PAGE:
I’ve just joined the boycott of Asiatique in Bangkok, Thailand. A pity, as I had plans to go for the first time with a Thai friend next week but, after Asiatique management has proven that not only do they seem to discriminate against foreigners in Bangkok, but they also don’t believe in freedom of speech, I am now boycotting Asiatique. Until their management learns rudimentary business skills, that is.
In case you don’t know, Asiatique is a relatively new shopping and dining complex on the riverfront in southern Bangkok. It’s sort of taken the place of the old Suan Lum Night Bazaar after it was closed down but it’s a little more upscale. Everyone I have spoken to who has been there says it’s fabulous.
A Thai friend has been talking about Asiatique for months and wanting to take me, so I’d agreed I’d go with her this month. After all, she’s fun to hang out with, Asiatique looks incredibly cool and I figured it would be a great place to take some photographs for Tasty Thailand.
Needless to say, now I have learned Asiatique discriminates against foreigners, I won’t be setting foot there at all. Not until they change.
So, why are many in the foreign community in Bangkok joining the Asiatique boycott this week?And why does Asiatique now have hundreds of comments from angry foreigners on their Facebook page, most of whom are saying “Boycott Asiatique”? Two reasons:
a) Respected Bangkok blogger Richard Barrow was all excited about the opening of the new Asiatique 60-meter high Big Wheel, similar to the London Eye, until he learned that farangs, or anyone not Thai, was being charged an extra 50 baht per ticket to ride it. Now, 50 baht isn’t a huge deal — after all, it’s only $1.65. What is a big deal is the principal of the thing. Thailand is one of the world’s few countries that still charge foreigners and tourists more money for general admission to specific attractions. It’s discriminatory and it’s racist.
b) When Richard Barrow went on to Asiatique’s Facebook page and politely asked why the dual-pricing for foreigners, Asiatique promptly deleted his post and banned him.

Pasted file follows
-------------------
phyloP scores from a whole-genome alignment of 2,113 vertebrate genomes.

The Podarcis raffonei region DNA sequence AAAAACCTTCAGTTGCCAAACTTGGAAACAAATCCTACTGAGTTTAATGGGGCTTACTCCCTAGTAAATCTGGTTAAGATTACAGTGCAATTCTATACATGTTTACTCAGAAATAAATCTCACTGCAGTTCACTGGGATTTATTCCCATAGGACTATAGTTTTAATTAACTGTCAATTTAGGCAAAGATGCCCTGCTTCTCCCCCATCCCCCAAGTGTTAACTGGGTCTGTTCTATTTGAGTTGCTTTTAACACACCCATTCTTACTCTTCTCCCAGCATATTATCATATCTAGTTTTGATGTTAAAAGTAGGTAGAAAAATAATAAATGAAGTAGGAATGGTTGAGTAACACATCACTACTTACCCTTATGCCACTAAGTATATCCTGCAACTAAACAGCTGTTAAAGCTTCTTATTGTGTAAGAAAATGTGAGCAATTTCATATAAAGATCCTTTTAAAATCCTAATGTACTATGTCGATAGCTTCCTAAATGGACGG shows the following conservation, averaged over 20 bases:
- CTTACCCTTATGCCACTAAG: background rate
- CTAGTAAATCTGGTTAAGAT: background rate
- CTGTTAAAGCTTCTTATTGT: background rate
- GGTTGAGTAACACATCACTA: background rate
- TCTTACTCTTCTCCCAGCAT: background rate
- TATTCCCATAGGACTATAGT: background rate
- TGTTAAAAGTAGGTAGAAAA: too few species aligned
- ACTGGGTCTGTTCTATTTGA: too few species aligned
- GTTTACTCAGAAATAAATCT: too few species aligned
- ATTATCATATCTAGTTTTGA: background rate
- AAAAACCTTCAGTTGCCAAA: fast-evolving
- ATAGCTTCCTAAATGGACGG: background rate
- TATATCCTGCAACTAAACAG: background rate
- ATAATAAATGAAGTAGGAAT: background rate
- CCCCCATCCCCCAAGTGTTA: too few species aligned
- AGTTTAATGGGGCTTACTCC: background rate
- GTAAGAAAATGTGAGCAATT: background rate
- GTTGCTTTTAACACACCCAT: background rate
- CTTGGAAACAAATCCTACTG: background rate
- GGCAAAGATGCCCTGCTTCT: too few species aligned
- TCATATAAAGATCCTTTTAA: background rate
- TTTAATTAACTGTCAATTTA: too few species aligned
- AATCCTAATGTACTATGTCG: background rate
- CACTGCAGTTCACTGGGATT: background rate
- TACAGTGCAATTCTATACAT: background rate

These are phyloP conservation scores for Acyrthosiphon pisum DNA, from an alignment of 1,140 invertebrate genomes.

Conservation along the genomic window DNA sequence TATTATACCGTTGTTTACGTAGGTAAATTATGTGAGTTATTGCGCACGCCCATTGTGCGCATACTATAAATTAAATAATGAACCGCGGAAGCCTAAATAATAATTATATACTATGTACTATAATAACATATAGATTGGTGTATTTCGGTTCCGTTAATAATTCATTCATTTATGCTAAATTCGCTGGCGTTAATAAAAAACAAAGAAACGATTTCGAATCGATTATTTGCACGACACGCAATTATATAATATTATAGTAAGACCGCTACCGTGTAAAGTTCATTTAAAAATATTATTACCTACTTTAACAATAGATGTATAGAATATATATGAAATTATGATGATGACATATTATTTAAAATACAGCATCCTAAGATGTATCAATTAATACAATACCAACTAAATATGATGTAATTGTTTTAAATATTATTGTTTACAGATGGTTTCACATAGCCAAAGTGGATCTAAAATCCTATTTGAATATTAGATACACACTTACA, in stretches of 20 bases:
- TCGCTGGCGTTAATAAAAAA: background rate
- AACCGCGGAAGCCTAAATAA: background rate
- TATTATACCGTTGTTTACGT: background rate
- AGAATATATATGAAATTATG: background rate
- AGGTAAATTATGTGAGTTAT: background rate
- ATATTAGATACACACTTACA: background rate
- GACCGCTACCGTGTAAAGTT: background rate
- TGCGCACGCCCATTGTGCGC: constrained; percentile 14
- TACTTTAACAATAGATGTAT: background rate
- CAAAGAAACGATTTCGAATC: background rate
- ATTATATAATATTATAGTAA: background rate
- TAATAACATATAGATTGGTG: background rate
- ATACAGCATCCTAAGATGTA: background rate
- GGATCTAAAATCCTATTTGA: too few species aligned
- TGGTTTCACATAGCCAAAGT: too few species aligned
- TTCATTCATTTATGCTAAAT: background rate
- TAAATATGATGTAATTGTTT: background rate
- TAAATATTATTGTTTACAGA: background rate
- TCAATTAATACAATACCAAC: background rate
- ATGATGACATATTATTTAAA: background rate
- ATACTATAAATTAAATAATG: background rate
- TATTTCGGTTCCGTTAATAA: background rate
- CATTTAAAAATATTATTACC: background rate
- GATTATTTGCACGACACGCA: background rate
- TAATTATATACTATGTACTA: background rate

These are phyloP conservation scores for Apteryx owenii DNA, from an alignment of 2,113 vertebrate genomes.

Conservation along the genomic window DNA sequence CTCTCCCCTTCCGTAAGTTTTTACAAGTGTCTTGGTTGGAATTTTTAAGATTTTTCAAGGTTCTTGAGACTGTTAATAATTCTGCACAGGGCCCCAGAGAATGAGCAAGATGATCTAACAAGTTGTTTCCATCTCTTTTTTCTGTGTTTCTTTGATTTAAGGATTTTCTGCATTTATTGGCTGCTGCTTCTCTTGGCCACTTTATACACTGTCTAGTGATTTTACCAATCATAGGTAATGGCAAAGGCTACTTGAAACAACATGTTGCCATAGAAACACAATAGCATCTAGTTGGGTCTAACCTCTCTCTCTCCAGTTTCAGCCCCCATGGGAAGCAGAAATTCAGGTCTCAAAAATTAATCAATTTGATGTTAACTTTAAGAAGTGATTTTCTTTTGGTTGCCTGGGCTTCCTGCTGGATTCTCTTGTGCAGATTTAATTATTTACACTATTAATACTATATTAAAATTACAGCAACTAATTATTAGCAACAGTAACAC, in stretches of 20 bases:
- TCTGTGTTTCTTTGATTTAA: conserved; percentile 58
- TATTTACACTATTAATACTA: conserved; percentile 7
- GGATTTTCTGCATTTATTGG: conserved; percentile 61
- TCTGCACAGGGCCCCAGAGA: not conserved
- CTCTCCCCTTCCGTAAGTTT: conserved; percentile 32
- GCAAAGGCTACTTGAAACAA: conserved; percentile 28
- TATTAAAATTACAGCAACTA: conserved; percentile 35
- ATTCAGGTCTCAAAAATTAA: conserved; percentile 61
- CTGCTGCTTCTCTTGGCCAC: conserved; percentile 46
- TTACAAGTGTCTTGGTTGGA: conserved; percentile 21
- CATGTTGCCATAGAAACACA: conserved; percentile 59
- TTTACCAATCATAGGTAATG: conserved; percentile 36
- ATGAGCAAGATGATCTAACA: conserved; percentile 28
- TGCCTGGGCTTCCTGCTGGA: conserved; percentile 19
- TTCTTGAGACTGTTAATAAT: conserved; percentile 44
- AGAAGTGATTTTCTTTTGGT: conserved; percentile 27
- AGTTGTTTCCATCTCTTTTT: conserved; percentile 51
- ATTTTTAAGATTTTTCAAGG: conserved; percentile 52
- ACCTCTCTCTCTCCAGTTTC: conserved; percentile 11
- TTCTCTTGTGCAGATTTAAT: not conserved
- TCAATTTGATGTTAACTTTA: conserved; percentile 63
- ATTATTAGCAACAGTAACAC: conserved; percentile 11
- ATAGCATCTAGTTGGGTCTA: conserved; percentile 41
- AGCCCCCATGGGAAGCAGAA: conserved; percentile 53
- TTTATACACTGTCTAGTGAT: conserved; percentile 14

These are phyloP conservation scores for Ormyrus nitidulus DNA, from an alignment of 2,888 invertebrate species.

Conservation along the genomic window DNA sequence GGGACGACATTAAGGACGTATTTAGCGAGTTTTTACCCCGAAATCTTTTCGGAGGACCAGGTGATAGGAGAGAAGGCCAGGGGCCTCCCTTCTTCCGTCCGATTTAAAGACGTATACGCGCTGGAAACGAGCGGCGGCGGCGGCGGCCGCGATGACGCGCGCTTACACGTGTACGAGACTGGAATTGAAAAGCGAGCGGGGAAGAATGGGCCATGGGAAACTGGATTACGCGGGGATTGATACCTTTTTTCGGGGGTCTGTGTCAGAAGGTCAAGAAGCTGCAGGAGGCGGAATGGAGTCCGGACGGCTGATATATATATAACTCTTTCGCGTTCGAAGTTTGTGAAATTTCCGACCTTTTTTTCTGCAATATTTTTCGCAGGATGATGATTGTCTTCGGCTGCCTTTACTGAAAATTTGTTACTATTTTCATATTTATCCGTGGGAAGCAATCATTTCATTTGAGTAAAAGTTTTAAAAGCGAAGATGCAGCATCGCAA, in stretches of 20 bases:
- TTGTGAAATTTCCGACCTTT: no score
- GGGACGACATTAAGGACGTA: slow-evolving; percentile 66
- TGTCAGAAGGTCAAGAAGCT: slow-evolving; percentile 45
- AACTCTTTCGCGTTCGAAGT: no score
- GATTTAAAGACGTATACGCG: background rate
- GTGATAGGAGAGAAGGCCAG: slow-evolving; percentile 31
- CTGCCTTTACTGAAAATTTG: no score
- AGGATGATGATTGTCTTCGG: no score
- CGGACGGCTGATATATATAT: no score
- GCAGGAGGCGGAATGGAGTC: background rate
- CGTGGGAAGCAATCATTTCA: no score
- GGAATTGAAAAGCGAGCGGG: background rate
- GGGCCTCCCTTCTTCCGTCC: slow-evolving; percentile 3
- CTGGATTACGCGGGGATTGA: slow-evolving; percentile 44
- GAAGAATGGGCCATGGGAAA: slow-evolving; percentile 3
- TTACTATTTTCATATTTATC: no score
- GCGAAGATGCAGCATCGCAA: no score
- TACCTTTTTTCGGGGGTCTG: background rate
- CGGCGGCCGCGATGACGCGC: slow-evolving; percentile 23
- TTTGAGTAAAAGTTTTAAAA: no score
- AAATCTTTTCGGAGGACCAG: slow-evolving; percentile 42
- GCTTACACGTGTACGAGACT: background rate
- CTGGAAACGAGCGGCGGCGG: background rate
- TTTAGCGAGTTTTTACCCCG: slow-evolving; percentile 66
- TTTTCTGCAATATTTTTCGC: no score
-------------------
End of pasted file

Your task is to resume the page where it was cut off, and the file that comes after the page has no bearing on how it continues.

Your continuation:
With both of these actions, Asiatique management has proven they don’t understand the first thing about customer service or public relations. If they think charging dual-pricing for foreigners for the Big Wheel at Asiatique and then treating someone so disrespectfully when they ask a simply question is “acceptable behavior”, not one baht of my money will be spent at Asiatique. Nor one baht of the money of many of my friends.
I will also recommend to every other foreigner I know, including readers of this website, that they not visit Asiatique. Not unless they like to support companies that are racist and clueless.
Sad, but true.
Meanwhile — read Richard Barrow’s account of why he was blocked from Asiatique’s Facebook page. Let me say, he’s a lot politer about it than I would have been.
UPDATE — December 17th, 2012 — Since I first wrote this article yesterday, Asiatique has now not only apologized for the mistake it made with its dual pricing, but has also reduced the price so that foreigners now pay the same per ticket as do Thais.
The issue having been solved, I am now more than happy to visit Asiatique for the first time this month and report back here about everything I find there.
Thank you Asiatique. The apology and the price change is graciously accepted.